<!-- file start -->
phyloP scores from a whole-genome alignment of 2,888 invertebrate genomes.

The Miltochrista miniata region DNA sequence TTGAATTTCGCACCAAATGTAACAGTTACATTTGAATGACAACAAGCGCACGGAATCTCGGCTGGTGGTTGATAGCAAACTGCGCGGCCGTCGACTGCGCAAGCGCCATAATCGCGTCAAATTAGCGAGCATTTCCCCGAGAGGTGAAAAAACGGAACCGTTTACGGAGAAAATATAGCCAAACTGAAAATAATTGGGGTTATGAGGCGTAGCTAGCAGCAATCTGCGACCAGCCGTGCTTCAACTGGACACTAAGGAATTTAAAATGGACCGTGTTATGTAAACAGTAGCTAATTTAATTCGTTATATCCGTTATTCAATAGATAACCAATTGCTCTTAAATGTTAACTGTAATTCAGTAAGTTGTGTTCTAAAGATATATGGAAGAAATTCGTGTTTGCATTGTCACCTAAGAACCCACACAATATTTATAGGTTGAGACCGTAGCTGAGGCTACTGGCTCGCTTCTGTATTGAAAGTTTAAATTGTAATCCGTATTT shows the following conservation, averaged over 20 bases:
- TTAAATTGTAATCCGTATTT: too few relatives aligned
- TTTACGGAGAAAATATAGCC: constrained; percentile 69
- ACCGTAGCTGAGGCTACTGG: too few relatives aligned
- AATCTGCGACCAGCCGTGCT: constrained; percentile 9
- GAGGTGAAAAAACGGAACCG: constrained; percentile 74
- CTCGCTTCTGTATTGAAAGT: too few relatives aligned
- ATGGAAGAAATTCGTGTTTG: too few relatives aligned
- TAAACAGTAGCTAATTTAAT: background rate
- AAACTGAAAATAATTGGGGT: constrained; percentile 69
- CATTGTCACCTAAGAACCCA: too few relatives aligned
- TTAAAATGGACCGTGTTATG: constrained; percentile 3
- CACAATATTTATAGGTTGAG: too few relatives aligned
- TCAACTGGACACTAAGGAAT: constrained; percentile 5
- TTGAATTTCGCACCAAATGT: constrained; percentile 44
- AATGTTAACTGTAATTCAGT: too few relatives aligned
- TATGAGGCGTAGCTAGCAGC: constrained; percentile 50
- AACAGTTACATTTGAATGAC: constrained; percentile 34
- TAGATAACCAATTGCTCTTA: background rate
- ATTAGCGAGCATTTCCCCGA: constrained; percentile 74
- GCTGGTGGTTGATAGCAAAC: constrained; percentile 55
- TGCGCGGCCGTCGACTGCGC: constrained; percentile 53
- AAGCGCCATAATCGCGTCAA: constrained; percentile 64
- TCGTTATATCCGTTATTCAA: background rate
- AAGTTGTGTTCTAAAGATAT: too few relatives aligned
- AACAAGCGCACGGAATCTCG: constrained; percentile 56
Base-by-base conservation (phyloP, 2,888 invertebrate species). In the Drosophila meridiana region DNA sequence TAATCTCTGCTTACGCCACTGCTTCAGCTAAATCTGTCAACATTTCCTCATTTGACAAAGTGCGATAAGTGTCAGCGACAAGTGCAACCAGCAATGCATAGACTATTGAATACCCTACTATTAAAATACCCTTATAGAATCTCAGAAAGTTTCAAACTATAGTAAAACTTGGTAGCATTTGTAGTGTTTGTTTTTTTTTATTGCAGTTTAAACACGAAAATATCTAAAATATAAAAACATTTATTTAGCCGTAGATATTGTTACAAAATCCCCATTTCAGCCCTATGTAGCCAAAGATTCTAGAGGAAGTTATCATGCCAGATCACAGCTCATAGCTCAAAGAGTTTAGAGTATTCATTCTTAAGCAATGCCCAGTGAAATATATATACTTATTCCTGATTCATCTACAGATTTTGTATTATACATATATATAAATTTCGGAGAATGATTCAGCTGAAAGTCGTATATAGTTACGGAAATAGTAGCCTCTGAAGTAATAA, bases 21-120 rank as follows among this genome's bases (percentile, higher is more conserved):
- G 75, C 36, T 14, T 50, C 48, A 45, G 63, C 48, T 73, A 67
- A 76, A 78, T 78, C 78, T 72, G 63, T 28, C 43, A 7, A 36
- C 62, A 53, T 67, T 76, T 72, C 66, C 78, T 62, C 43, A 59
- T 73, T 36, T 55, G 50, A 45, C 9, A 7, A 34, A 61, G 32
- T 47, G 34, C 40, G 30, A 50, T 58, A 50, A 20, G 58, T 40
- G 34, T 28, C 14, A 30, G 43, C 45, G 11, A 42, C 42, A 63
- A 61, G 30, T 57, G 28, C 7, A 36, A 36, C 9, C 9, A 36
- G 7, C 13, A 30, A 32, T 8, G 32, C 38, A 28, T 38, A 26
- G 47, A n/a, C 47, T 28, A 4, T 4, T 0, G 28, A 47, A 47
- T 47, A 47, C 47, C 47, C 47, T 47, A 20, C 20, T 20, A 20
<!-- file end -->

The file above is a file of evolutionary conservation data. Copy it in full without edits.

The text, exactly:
phyloP scores from a whole-genome alignment of 2,888 invertebrate genomes.

The Miltochrista miniata region DNA sequence TTGAATTTCGCACCAAATGTAACAGTTACATTTGAATGACAACAAGCGCACGGAATCTCGGCTGGTGGTTGATAGCAAACTGCGCGGCCGTCGACTGCGCAAGCGCCATAATCGCGTCAAATTAGCGAGCATTTCCCCGAGAGGTGAAAAAACGGAACCGTTTACGGAGAAAATATAGCCAAACTGAAAATAATTGGGGTTATGAGGCGTAGCTAGCAGCAATCTGCGACCAGCCGTGCTTCAACTGGACACTAAGGAATTTAAAATGGACCGTGTTATGTAAACAGTAGCTAATTTAATTCGTTATATCCGTTATTCAATAGATAACCAATTGCTCTTAAATGTTAACTGTAATTCAGTAAGTTGTGTTCTAAAGATATATGGAAGAAATTCGTGTTTGCATTGTCACCTAAGAACCCACACAATATTTATAGGTTGAGACCGTAGCTGAGGCTACTGGCTCGCTTCTGTATTGAAAGTTTAAATTGTAATCCGTATTT shows the following conservation, averaged over 20 bases:
- TTAAATTGTAATCCGTATTT: too few relatives aligned
- TTTACGGAGAAAATATAGCC: constrained; percentile 69
- ACCGTAGCTGAGGCTACTGG: too few relatives aligned
- AATCTGCGACCAGCCGTGCT: constrained; percentile 9
- GAGGTGAAAAAACGGAACCG: constrained; percentile 74
- CTCGCTTCTGTATTGAAAGT: too few relatives aligned
- ATGGAAGAAATTCGTGTTTG: too few relatives aligned
- TAAACAGTAGCTAATTTAAT: background rate
- AAACTGAAAATAATTGGGGT: constrained; percentile 69
- CATTGTCACCTAAGAACCCA: too few relatives aligned
- TTAAAATGGACCGTGTTATG: constrained; percentile 3
- CACAATATTTATAGGTTGAG: too few relatives aligned
- TCAACTGGACACTAAGGAAT: constrained; percentile 5
- TTGAATTTCGCACCAAATGT: constrained; percentile 44
- AATGTTAACTGTAATTCAGT: too few relatives aligned
- TATGAGGCGTAGCTAGCAGC: constrained; percentile 50
- AACAGTTACATTTGAATGAC: constrained; percentile 34
- TAGATAACCAATTGCTCTTA: background rate
- ATTAGCGAGCATTTCCCCGA: constrained; percentile 74
- GCTGGTGGTTGATAGCAAAC: constrained; percentile 55
- TGCGCGGCCGTCGACTGCGC: constrained; percentile 53
- AAGCGCCATAATCGCGTCAA: constrained; percentile 64
- TCGTTATATCCGTTATTCAA: background rate
- AAGTTGTGTTCTAAAGATAT: too few relatives aligned
- AACAAGCGCACGGAATCTCG: constrained; percentile 56
Base-by-base conservation (phyloP, 2,888 invertebrate species). In the Drosophila meridiana region DNA sequence TAATCTCTGCTTACGCCACTGCTTCAGCTAAATCTGTCAACATTTCCTCATTTGACAAAGTGCGATAAGTGTCAGCGACAAGTGCAACCAGCAATGCATAGACTATTGAATACCCTACTATTAAAATACCCTTATAGAATCTCAGAAAGTTTCAAACTATAGTAAAACTTGGTAGCATTTGTAGTGTTTGTTTTTTTTTATTGCAGTTTAAACACGAAAATATCTAAAATATAAAAACATTTATTTAGCCGTAGATATTGTTACAAAATCCCCATTTCAGCCCTATGTAGCCAAAGATTCTAGAGGAAGTTATCATGCCAGATCACAGCTCATAGCTCAAAGAGTTTAGAGTATTCATTCTTAAGCAATGCCCAGTGAAATATATATACTTATTCCTGATTCATCTACAGATTTTGTATTATACATATATATAAATTTCGGAGAATGATTCAGCTGAAAGTCGTATATAGTTACGGAAATAGTAGCCTCTGAAGTAATAA, bases 21-120 rank as follows among this genome's bases (percentile, higher is more conserved):
- G 75, C 36, T 14, T 50, C 48, A 45, G 63, C 48, T 73, A 67
- A 76, A 78, T 78, C 78, T 72, G 63, T 28, C 43, A 7, A 36
- C 62, A 53, T 67, T 76, T 72, C 66, C 78, T 62, C 43, A 59
- T 73, T 36, T 55, G 50, A 45, C 9, A 7, A 34, A 61, G 32
- T 47, G 34, C 40, G 30, A 50, T 58, A 50, A 20, G 58, T 40
- G 34, T 28, C 14, A 30, G 43, C 45, G 11, A 42, C 42, A 63
- A 61, G 30, T 57, G 28, C 7, A 36, A 36, C 9, C 9, A 36
- G 7, C 13, A 30, A 32, T 8, G 32, C 38, A 28, T 38, A 26
- G 47, A n/a, C 47, T 28, A 4, T 4, T 0, G 28, A 47, A 47
- T 47, A 47, C 47, C 47, C 47, T 47, A 20, C 20, T 20, A 20